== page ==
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Section: Bilateral Contracts and Grants with Industry

Bilateral contracts with industry

In this section, we describe the collaboration between ABS and MS Vision (http://msvision.eu/), and company based in the Netherlands. MSVision was created in 2004 and currently involves 20 employees; it is a worldwide leader in delivering tailored hardware solutions to the mass spectrometry community. As detailed below, the collaboration aims at strengthening the offer of the company on the algorithmic and software sides.

This collaboration is funded by the Instituts Carnots (http://www.instituts-carnot.eu/en).


Protein complexes underlie most biological functions, so that studying such complexes in native conditions (intact molecular species taken in solution) is of paramount importance in biology and medicine. Unfortunately, the two leading experimental techniques to date, X ray crystallography and cryo electron microscopy, involve aggressive sample reparation (sample crystallization and sample freezing in amorphous ice, respectively) which may damage the structures and/or create artifacts. These experimental constraints legitimate the use of mass spectrometry (MS) to study biomolecules and their complexes under native conditions, using electrospray ionization (ESI), a soft ionization technique developed by John Fenn (Nobel prize in chemistry, 2002). MS actually delivers information on the masses of the molecular species studied, from which further information on the stoichiometry, topology and contacts between subunits can be inferred. Thanks to ESI, MS is expected to play a pivotal role in biology to unravel the structure of macromolecular complexes underlying all major biological processes, in medicine and biotechnology to understand the complex patterns of molecules involved in pathways, and also in biotechnologies for quality checks.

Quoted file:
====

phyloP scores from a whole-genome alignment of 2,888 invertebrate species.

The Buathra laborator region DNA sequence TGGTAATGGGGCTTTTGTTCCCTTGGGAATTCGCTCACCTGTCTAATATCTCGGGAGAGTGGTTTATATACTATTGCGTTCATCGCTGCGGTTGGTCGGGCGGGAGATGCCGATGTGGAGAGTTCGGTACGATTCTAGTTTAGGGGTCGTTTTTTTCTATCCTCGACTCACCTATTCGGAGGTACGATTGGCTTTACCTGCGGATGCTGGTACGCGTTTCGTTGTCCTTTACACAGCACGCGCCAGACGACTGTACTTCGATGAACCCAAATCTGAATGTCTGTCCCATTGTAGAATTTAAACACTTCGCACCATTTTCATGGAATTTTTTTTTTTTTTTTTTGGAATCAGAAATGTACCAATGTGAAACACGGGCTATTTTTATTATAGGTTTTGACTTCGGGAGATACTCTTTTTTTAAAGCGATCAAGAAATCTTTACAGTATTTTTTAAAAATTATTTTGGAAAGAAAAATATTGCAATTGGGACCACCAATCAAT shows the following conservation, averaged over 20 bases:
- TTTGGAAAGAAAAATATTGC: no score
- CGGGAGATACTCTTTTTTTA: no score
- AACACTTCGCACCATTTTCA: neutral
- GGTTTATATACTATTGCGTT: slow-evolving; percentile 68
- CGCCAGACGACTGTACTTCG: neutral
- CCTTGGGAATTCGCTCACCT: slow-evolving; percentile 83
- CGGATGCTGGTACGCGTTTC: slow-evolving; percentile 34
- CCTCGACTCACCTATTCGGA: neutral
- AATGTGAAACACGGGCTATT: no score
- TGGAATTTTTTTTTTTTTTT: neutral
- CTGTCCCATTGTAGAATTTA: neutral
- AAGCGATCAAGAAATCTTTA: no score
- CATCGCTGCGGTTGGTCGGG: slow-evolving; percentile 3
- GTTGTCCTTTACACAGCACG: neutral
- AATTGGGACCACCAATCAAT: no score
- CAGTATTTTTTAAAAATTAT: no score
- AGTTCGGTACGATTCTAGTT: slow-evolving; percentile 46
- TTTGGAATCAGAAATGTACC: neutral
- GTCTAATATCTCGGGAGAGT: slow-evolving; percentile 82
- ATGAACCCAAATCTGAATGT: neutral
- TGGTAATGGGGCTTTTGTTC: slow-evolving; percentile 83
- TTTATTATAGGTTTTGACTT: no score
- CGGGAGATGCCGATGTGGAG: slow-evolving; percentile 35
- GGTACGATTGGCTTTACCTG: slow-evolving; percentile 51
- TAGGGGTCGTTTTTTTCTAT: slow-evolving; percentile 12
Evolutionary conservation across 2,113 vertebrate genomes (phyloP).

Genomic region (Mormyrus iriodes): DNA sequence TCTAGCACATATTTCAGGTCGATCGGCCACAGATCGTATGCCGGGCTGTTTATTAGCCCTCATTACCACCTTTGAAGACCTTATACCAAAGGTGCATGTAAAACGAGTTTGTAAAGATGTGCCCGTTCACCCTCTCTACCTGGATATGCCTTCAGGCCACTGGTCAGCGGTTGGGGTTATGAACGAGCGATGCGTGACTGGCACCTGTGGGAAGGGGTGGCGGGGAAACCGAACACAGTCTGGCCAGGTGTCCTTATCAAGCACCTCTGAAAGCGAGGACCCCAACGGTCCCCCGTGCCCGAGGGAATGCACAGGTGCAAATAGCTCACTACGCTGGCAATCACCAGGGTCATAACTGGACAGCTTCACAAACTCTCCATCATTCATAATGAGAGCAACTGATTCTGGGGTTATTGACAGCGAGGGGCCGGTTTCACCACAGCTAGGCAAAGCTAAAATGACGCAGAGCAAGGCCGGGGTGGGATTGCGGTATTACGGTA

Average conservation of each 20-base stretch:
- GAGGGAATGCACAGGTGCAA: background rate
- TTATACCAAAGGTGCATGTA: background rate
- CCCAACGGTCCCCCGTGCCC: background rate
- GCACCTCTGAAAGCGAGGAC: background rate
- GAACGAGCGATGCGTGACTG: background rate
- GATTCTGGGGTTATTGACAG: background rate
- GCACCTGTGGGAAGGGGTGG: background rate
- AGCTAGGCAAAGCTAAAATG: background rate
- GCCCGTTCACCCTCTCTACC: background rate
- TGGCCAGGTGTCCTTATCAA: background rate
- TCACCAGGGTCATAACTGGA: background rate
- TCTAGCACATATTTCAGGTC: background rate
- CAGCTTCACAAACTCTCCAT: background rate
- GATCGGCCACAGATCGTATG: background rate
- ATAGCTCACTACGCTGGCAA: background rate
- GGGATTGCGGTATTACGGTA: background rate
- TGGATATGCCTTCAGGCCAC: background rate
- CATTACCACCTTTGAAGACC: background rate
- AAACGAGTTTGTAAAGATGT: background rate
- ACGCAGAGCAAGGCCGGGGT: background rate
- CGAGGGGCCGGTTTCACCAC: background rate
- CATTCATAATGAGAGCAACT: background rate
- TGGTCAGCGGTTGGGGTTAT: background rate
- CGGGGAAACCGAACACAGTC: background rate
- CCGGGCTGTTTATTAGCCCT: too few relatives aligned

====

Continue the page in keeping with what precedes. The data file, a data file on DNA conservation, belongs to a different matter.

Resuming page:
Specific goals

A mass spectrometer delivers a mass spectrum, i.e. an histogram representing the relative abundance of the ions (ionized proteins or protein complexes in our case), as a function of their mass-to-charge (m/z) ratio. Deconvoluting a mass spectrum means transforming it into a human readable mass histogram. Due to the nature of the ESI process (i.e. the inclusion of solvent and various other molecules) and the intrinsic variability of the studied biomolecules in native conditions, the interpretation of such spectra is delicate. Methods currently used are of heuristic nature, failing to satisfactorily handle the aforementioned difficulties. The goal of this collaboration is to develop optimal algorithms and the associated software to fill the critical gap of mass spectra deconvolution. The benefits for the analyst will be twofold, namely time savings, and the identification of previously undetected components. Upon making progress on the deconvolution problem, the collaboration will be expanded on the geometric and topological modeling of large macro-molecular assemblies, a topic to which ABS recently made significant contributions [2], [3].